In receiving this communication I am convinced that by this act I fulfill my royal duties because by it alone We definitely realize what the best of the sons of our race of all the three confessions, and of the three names on both sides of the Danube, the Save and the Drina, prepared in the reign of my august grandfather, Prince Alexander, and Prince Michael, which corresponds to the vows and desires of my people.
In the name of His Majesty, King Peter, I proclaim the union of Serbia with the provinces of the independent State of the Serbs, Croats and Slovenes in the United Kingdom of Serbs, Croats and Slovenes.
May this great historic act be the best recompense for your efforts and the efforts of your colleagues of the National Council and all your collaborators, who have freed you from a foreign yoke by an audacious revolution, as well as by the high conscience and by the victims from all part of our nation, represented by the National Council, which to-day lays laurels on the graves of my officers and soldiers fallen for liberty, and places the highest decorations on the breasts of their more fortunate comrades who have conquered with me and survived the victory over a powerful enemy with the generous aid of our great allies.
The glory of the victories won is shared by my old warriors and by the glorious soldiers of the Jugoslav units in my army. They all hastened to respond, and were received as one receives brothers. I thank you for this. In the name of my army, thanks!
In return for the enthusiasm with which you have expressed confidence in the Kingdom of Serbia, in the people, in my august father, His Majesty, King Peter, and in myself, I, on my side, assure you and the National Council from which you hold full powers, you and all your brothers and all my Slovene, Croat and Serb brothers, whose will and thought you represent, that I and my Government, and all that Serbia represents, will always and everywhere be guided solely by the fraternal love for your interests and for all that is sacred in the souls of those in whose name you have come to me.
I and my Government assure you of our complete acceptance of your desires which you have just laid before me. The Government will at once occupy itself with a realization of all that you have expressed regarding the transition and provisional period up to the conclusion of the labors of the constituent assembly as well as the election of that body.
Faithful to the example which the King, my father, has given me I will be solely the King of free citizens of the State of the Serbs, Croats and Slovenes, and will always remain faithful to the great constitutional and parliamentary principles, found on the general [Page 354]rights. For this reason I ask your collaboration for the formation of a government which will represent all the united fatherland. The Government will always be in contact with you, firstly, with you, and, secondly, with the national representation. It will work with it and will be responsible to the national assembly and to the entire people.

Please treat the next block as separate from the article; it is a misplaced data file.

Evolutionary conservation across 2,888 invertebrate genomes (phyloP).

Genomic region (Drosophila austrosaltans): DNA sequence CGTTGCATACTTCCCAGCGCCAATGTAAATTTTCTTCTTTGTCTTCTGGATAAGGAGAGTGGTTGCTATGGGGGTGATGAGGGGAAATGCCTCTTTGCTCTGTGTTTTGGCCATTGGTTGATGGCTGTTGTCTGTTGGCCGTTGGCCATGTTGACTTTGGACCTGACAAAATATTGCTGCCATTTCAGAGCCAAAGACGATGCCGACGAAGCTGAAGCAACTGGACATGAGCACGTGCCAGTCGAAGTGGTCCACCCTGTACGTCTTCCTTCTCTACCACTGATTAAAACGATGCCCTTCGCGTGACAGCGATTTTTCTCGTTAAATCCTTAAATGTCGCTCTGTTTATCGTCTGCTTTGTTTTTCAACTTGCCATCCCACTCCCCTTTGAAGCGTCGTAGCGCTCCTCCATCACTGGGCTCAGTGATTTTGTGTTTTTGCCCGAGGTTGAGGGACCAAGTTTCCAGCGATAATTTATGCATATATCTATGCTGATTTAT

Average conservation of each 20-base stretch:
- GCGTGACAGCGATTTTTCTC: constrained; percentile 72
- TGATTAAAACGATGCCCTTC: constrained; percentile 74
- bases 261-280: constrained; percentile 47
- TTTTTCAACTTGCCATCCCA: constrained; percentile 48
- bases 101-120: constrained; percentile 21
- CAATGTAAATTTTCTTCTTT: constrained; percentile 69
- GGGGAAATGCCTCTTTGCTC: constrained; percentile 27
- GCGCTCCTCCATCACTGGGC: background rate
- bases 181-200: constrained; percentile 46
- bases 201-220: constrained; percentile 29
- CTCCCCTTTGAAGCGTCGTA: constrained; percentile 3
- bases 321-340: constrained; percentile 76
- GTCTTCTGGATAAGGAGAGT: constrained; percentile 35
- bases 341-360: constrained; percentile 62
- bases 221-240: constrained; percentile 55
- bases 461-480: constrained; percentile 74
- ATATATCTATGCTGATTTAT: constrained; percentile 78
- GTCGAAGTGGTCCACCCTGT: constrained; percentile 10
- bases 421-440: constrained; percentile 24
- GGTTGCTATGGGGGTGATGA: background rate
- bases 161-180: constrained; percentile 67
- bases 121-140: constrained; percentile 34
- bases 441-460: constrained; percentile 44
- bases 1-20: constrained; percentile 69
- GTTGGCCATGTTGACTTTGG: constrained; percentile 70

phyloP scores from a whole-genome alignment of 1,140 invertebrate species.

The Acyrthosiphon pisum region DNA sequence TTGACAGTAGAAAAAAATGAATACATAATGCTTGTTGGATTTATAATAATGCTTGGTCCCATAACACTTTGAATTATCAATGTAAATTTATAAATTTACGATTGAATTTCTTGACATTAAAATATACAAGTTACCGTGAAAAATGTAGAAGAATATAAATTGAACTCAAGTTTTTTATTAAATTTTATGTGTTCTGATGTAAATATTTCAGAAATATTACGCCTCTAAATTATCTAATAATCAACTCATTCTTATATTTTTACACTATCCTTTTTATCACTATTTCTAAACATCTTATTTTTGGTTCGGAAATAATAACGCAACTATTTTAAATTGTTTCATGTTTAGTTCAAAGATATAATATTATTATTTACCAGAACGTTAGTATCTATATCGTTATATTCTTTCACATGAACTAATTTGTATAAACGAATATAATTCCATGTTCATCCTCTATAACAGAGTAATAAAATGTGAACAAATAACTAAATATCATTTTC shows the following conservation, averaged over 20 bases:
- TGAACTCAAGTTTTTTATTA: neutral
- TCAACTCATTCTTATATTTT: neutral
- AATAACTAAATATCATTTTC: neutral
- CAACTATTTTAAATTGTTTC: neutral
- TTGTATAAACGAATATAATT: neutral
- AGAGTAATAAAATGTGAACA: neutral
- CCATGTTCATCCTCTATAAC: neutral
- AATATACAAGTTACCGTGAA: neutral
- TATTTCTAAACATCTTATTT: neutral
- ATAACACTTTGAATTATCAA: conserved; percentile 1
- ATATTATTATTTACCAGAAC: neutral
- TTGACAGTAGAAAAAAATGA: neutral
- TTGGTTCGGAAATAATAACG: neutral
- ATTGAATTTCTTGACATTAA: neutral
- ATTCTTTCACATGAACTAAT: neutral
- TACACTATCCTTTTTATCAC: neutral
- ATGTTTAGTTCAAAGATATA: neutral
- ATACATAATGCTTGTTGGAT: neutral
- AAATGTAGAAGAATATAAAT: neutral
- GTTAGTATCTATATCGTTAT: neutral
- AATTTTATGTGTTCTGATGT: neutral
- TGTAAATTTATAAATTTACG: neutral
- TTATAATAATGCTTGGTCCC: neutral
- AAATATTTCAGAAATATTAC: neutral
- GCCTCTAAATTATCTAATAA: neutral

The Government will have as its first duty to trace together with you the ethnographical frontiers of our entire nation. I have the right to hope that our great Allies will judiciously appreciate our point of view, for it corresponds to the principles they have themselves proclaimed, and for which they have poured out so much blood. I am persuaded that the work of the liberty of the world will not be humiliated by the placing of so many of our valiant brothers under a new yoke. I further hope that this point of view will also be admitted by the Italian Government, for that country owes its birth to the same principles which were so brilliantly interpreted by the pens and the acts of her great sons during the last century. I am not afraid to say that in the respect for these principles and traditions and in the sentiments of our friendship the Italian people will find more well being and security than in the realization of the Treaty of London, signed without you and never recognized by us, and made under circumstances where no one foresaw the collapse of Austria-Hungary.
In this work and everywhere else I hope that our people will remain united and powerful to the end, and will enter on its new life proud and worthy of the greatness and happiness which await it.
I beg the honorable delegates to carry my royal word and my greetings to all my dear brothers, to all the Jugoslavs, free and united. Long live the entire Serb, Croat and Slovene people! May our Kingdom of Serbs, Croats and Slovenes always be happy and glorious!”
The address to the Prince Regent was signed by the two Vice-Presidents of the National Council of Zagreb, Dr. Ante Pavelitch and Svetozar Pribitchevitch, and the other members of the Council.
The reply to the address was signed by the Crown Prince Alexander, and countersigned by the Minister of Finance, Prime Minister and Minister of Foreign Affairs ad interim, Mr. Stoyan Protitch, and the other ministers at present at Belgrade.